I would argue that any nation that does not employ democracy as its system of government is inherently anti-socialist because it denies the will of the people as an expression of the public interest.  Moreover, any nation that denies the fundamental rights of labor is anti-socialist as the vast majority of people work.  By this standard the most socialist nations on earth are the Scandinavian nations that have survived the global economic downturn relatively unscathed without exploiting labor.

All social programs, including public pensions, public works, public health care, public education, job training and unemployment benefits, proceed from the socialist ideal.

To imagine an America without its socialist component is to imagine a nation without highways, without dams, without Medicare, without Social Security, without public hospitals or clinics, without public schools or universities, without unemployment benefits, without mass transit systems, on and on.  In short, a purely capitalist America would be a very different place and not one that many of us would enjoy.

There is of course no nation on earth that is purely capitalist.  Every nation strikes a balance between individual interest and public good, between the wants of the one and the needs of the many, between free enterprise and social responsibility.

Free enterprise provides an economic force that generates wealth but it also tends to encourage greed and corruption.  Governments must function to control that force, to mediate inevitable conflict between workers and employers, to counterbalance the powerful against the powerless, to counteract corruption and moderate greed.  Social programs by any name are essential to a functioning society.

The American electorate is too easily dazed and confused by words meant to evoke a guttural response.  Socialism is one of those words.  In the next election we will hear that word like a daily drumbeat.  The word we will rarely hear is austerity.  That is a shame because the party seeking the White House, controlling the House and obstructing the Senate is running on an austerity platform.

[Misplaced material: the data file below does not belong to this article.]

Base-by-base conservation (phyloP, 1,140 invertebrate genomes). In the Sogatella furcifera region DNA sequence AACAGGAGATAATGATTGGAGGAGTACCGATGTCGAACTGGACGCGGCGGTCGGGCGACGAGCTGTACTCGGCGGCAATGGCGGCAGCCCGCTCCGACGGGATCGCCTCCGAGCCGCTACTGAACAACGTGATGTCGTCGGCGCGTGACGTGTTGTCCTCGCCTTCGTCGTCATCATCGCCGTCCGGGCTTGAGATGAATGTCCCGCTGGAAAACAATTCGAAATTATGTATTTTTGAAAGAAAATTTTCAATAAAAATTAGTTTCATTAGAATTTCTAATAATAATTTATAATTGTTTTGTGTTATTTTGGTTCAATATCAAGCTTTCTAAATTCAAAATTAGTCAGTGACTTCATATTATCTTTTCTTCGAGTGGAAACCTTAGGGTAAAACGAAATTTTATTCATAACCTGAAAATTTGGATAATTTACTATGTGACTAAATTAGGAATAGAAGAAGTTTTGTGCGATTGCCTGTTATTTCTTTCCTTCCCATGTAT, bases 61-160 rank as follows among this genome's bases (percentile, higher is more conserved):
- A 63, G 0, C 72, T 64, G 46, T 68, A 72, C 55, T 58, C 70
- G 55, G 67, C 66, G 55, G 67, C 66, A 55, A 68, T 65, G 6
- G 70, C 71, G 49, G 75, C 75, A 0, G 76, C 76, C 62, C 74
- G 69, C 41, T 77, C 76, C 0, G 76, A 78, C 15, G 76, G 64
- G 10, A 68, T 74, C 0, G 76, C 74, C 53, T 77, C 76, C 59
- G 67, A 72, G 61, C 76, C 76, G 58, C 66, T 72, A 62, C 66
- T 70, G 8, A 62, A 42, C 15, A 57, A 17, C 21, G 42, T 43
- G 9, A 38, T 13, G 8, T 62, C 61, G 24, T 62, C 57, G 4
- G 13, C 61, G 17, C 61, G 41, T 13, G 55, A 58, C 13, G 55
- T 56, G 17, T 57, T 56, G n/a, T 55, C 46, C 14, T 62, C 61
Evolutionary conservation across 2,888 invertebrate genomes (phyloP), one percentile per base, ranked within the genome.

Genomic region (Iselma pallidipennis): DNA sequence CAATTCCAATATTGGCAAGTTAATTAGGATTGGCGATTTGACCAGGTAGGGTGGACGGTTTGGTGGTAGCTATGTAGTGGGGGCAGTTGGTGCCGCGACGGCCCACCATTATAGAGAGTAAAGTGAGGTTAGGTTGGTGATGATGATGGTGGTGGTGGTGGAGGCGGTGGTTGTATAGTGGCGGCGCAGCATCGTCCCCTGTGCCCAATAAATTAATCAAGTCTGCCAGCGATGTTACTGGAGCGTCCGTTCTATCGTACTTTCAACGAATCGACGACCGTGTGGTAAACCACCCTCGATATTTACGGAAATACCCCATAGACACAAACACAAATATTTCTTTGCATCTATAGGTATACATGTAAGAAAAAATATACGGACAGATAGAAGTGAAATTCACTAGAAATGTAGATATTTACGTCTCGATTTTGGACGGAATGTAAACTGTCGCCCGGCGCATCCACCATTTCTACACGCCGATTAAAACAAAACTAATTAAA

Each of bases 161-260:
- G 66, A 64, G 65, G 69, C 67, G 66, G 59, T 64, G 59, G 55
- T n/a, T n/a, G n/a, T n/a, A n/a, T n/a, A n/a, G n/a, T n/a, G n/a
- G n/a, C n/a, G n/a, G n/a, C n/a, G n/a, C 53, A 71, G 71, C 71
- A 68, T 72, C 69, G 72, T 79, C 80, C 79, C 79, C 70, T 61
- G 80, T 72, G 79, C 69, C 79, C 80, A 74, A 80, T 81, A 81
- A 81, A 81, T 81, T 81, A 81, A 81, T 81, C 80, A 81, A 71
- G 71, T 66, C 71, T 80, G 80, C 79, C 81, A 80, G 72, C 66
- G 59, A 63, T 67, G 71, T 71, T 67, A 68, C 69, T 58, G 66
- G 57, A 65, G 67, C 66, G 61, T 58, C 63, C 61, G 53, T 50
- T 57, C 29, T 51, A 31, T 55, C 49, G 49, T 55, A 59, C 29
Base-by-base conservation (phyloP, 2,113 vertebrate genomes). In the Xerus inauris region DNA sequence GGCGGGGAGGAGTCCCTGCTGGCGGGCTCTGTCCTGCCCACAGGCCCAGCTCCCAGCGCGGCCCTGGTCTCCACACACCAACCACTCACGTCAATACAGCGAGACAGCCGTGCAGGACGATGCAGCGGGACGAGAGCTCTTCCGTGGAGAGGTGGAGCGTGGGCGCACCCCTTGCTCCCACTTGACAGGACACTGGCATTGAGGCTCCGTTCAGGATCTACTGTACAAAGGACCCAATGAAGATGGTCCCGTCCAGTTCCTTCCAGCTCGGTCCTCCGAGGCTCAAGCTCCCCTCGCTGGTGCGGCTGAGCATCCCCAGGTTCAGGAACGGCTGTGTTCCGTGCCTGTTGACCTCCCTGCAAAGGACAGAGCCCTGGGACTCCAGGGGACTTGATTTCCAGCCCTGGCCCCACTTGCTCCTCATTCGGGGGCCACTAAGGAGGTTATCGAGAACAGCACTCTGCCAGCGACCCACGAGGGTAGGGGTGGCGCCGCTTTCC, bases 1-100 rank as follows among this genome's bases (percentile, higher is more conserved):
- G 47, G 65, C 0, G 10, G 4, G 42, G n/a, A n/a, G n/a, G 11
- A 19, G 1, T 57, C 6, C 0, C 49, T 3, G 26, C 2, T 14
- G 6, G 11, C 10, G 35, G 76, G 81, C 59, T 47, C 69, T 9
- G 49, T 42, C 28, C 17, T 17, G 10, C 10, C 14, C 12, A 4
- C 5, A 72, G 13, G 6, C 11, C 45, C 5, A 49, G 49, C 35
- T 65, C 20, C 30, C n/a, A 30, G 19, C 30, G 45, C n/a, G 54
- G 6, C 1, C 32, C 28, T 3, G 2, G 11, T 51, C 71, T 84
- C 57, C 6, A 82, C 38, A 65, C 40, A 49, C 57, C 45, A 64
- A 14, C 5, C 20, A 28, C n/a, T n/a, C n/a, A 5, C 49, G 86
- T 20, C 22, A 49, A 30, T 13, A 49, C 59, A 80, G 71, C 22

Listen to the people who have experienced austerity first hand and heed their warning.  Austerity is economic suicide and all but the wealthy will suffer.  Listen to the people of Europe and understand what is at stake.

Jack Random is the author of Jazzman Chronicles (Crow Dog Press) and Ghost Dance Insurrection (Dry Bones Press.)

Weekend Edition
October 2-4, 2015
Henry Giroux
Murder, USA: Why Politicians Have Blood on Their Hands
Mike Whitney
Putin’s Lightning War in Syria
Jennifer Loewenstein
Heading Toward a Collision: Syria, Saudi Arabia and Regional Proxy Wars
John Pilger
Wikileaks vs. the Empire: the Revolutionary Act of Telling the Truth
Gary Leupp
A Useful Prep-Sheet on Syria for Media Propagandists
Jeffrey St. Clair
Pesticides, Neoliberalism and the Politics of Acceptable Death
Lawrence Ware – Paul Buhle
Insurrectional Black Power: CLR James on Race and Class
Joshua Frank
The Need to Oppose All Foreign Intervention in Syria
Oliver Tickell
Jeremy Corbyn’s Heroic Refusal to be a Nuclear Mass Murderer
Helen Yaffe
Che’s Economist: Remembering Jorge Risquet
Mark Hand
‘Rape Rooms’: How West Virginia Women Paid Off Coal Company Debts
Michael Welton
Junior Partner of Empire: Why Canada’s Foreign Policy Isn’t What You Think
Yves Engler
War Crimes in the Dark: Inside Canada’s Special Forces
Arno J. Mayer
Israel: the Wages of Hubris and Violence
W. T. Whitney
Cuban Government Describes Devastating Effects of U. S. Economic Blockade
Brian Cloughley
The US-NATO Alliance Destroyed Libya, Where Next?
Barry Lando
Syria: Obama’s Bay of Pigs?
Karl Grossman
The Politics of Lyme Disease
Andre Vltchek
Southeast Asia “Forgets” About Western Terror
Jose Martinez
American Violence: Umpqua is “Routine”?
Vijay Prashad
Russian Gambit, Syrian Dilemma
Sam Smith
Why the Democrats are in Such a Mess
Uri Avnery
Nasser and Me
Andrew Levine
The Saints March In: The Donald and the Pope
Arun Gupta
The Refugee Crisis in America
Robert Fantina
The U.S. Elections and Verbal Vomit
Dan Glazebrook
Refugees Don’t Cause Fascism, Mr. Timmermann – You Do
Victor Grossman
Blood Moon Over Germany
Patrick Bond
Can World’s Worst Case of Inequality be Fixed by Pikettian Posturing?
Pete Dolack
Earning a Profit from Global Warming
B. R. Gowani
Was Gandhi Averse to Climax? A Psycho-Sexual Assessment of the Mahatma
Tom H. Hastings
Another Mass Murder
Anne Petermann
Activists Arrested at ArborGen GE Trees World Headquarters
Ben Debney
Zombies on a Runaway Train
Franklin Lamb
Confronting ‘Looting to Order’ and ‘Cultural Racketeering’ in Syria
Carl Finamore
Coming to San Francisco? Cra$h at My Pad
Ron Jacobs
Standing Naked: Bob Dylan and Jesus
Missy Comley Beattie
What Might Does To Right
Robert J. Burrowes
Gandhi Jayanti, Gandhi’s Dream
Raouf Halaby
A Week of Juxtapositions
Louis Proyect
Scenes from the Class Struggle in Iran
Christopher Washburn
Skeptik’s Lexicon
Charles R. Larson
Indonesia: Robbed, Raped, Abused
David Yearsley
Death Songs
Jon Hochschartner
Does Word Policing Actually Help the Left?